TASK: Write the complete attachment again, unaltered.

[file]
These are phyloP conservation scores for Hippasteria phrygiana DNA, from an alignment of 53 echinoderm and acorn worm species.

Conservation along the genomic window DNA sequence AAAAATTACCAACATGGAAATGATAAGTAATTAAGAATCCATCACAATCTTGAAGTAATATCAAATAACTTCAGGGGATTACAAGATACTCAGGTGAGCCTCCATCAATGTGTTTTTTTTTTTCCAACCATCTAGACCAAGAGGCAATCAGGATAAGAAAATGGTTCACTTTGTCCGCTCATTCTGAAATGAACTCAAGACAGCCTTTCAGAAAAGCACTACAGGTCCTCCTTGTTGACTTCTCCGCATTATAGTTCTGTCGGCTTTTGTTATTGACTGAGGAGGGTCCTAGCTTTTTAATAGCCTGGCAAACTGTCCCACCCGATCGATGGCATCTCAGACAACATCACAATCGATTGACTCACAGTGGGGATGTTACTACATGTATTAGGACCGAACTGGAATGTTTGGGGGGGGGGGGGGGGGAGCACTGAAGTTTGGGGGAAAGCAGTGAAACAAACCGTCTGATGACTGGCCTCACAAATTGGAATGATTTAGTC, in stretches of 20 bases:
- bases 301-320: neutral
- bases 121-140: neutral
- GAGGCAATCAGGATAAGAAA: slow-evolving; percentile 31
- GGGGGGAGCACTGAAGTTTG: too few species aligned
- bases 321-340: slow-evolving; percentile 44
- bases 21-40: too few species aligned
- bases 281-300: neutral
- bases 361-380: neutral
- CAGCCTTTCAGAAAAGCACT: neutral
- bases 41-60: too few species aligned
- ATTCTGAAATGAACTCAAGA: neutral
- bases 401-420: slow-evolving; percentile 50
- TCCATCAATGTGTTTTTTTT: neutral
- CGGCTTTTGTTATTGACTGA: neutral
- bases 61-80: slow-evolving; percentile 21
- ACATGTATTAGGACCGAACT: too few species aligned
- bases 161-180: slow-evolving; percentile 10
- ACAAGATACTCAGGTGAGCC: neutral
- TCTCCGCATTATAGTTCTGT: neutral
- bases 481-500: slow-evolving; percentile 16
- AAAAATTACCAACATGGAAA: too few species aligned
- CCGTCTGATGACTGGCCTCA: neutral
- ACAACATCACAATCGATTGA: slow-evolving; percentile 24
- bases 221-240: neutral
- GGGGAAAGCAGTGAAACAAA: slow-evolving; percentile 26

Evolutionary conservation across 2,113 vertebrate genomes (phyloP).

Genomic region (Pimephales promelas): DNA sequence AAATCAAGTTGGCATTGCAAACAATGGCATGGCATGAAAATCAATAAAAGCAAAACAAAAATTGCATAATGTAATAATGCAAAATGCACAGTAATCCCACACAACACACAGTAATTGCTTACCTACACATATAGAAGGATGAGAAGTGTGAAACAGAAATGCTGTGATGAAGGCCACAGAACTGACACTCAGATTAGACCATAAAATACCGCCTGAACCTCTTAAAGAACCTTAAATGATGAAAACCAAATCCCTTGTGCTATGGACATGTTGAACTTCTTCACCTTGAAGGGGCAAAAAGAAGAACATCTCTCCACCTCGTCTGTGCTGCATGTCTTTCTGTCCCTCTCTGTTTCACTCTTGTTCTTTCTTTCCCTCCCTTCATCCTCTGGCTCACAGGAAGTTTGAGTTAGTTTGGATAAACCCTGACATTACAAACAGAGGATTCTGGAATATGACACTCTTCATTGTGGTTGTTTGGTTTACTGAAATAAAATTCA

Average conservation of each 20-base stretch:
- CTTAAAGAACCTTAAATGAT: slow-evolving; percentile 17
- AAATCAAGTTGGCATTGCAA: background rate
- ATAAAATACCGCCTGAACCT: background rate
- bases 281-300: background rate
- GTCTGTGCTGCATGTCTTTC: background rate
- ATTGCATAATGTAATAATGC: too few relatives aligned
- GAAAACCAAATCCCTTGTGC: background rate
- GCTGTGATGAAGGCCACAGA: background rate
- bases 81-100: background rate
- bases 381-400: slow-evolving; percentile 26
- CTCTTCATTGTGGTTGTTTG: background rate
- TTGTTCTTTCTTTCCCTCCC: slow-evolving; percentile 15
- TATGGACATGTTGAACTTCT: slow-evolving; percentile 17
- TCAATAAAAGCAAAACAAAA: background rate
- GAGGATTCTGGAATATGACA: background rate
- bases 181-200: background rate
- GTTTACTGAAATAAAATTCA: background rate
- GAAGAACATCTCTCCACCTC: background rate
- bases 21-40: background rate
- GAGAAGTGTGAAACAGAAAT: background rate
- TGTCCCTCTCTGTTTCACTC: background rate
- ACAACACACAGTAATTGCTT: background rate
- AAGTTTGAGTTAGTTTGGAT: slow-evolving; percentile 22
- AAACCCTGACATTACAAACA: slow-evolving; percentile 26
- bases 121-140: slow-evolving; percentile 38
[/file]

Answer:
These are phyloP conservation scores for Hippasteria phrygiana DNA, from an alignment of 53 echinoderm and acorn worm species.

Conservation along the genomic window DNA sequence AAAAATTACCAACATGGAAATGATAAGTAATTAAGAATCCATCACAATCTTGAAGTAATATCAAATAACTTCAGGGGATTACAAGATACTCAGGTGAGCCTCCATCAATGTGTTTTTTTTTTTCCAACCATCTAGACCAAGAGGCAATCAGGATAAGAAAATGGTTCACTTTGTCCGCTCATTCTGAAATGAACTCAAGACAGCCTTTCAGAAAAGCACTACAGGTCCTCCTTGTTGACTTCTCCGCATTATAGTTCTGTCGGCTTTTGTTATTGACTGAGGAGGGTCCTAGCTTTTTAATAGCCTGGCAAACTGTCCCACCCGATCGATGGCATCTCAGACAACATCACAATCGATTGACTCACAGTGGGGATGTTACTACATGTATTAGGACCGAACTGGAATGTTTGGGGGGGGGGGGGGGGGAGCACTGAAGTTTGGGGGAAAGCAGTGAAACAAACCGTCTGATGACTGGCCTCACAAATTGGAATGATTTAGTC, in stretches of 20 bases:
- bases 301-320: neutral
- bases 121-140: neutral
- GAGGCAATCAGGATAAGAAA: slow-evolving; percentile 31
- GGGGGGAGCACTGAAGTTTG: too few species aligned
- bases 321-340: slow-evolving; percentile 44
- bases 21-40: too few species aligned
- bases 281-300: neutral
- bases 361-380: neutral
- CAGCCTTTCAGAAAAGCACT: neutral
- bases 41-60: too few species aligned
- ATTCTGAAATGAACTCAAGA: neutral
- bases 401-420: slow-evolving; percentile 50
- TCCATCAATGTGTTTTTTTT: neutral
- CGGCTTTTGTTATTGACTGA: neutral
- bases 61-80: slow-evolving; percentile 21
- ACATGTATTAGGACCGAACT: too few species aligned
- bases 161-180: slow-evolving; percentile 10
- ACAAGATACTCAGGTGAGCC: neutral
- TCTCCGCATTATAGTTCTGT: neutral
- bases 481-500: slow-evolving; percentile 16
- AAAAATTACCAACATGGAAA: too few species aligned
- CCGTCTGATGACTGGCCTCA: neutral
- ACAACATCACAATCGATTGA: slow-evolving; percentile 24
- bases 221-240: neutral
- GGGGAAAGCAGTGAAACAAA: slow-evolving; percentile 26

Evolutionary conservation across 2,113 vertebrate genomes (phyloP).

Genomic region (Pimephales promelas): DNA sequence AAATCAAGTTGGCATTGCAAACAATGGCATGGCATGAAAATCAATAAAAGCAAAACAAAAATTGCATAATGTAATAATGCAAAATGCACAGTAATCCCACACAACACACAGTAATTGCTTACCTACACATATAGAAGGATGAGAAGTGTGAAACAGAAATGCTGTGATGAAGGCCACAGAACTGACACTCAGATTAGACCATAAAATACCGCCTGAACCTCTTAAAGAACCTTAAATGATGAAAACCAAATCCCTTGTGCTATGGACATGTTGAACTTCTTCACCTTGAAGGGGCAAAAAGAAGAACATCTCTCCACCTCGTCTGTGCTGCATGTCTTTCTGTCCCTCTCTGTTTCACTCTTGTTCTTTCTTTCCCTCCCTTCATCCTCTGGCTCACAGGAAGTTTGAGTTAGTTTGGATAAACCCTGACATTACAAACAGAGGATTCTGGAATATGACACTCTTCATTGTGGTTGTTTGGTTTACTGAAATAAAATTCA

Average conservation of each 20-base stretch:
- CTTAAAGAACCTTAAATGAT: slow-evolving; percentile 17
- AAATCAAGTTGGCATTGCAA: background rate
- ATAAAATACCGCCTGAACCT: background rate
- bases 281-300: background rate
- GTCTGTGCTGCATGTCTTTC: background rate
- ATTGCATAATGTAATAATGC: too few relatives aligned
- GAAAACCAAATCCCTTGTGC: background rate
- GCTGTGATGAAGGCCACAGA: background rate
- bases 81-100: background rate
- bases 381-400: slow-evolving; percentile 26
- CTCTTCATTGTGGTTGTTTG: background rate
- TTGTTCTTTCTTTCCCTCCC: slow-evolving; percentile 15
- TATGGACATGTTGAACTTCT: slow-evolving; percentile 17
- TCAATAAAAGCAAAACAAAA: background rate
- GAGGATTCTGGAATATGACA: background rate
- bases 181-200: background rate
- GTTTACTGAAATAAAATTCA: background rate
- GAAGAACATCTCTCCACCTC: background rate
- bases 21-40: background rate
- GAGAAGTGTGAAACAGAAAT: background rate
- TGTCCCTCTCTGTTTCACTC: background rate
- ACAACACACAGTAATTGCTT: background rate
- AAGTTTGAGTTAGTTTGGAT: slow-evolving; percentile 22
- AAACCCTGACATTACAAACA: slow-evolving; percentile 26
- bases 121-140: slow-evolving; percentile 38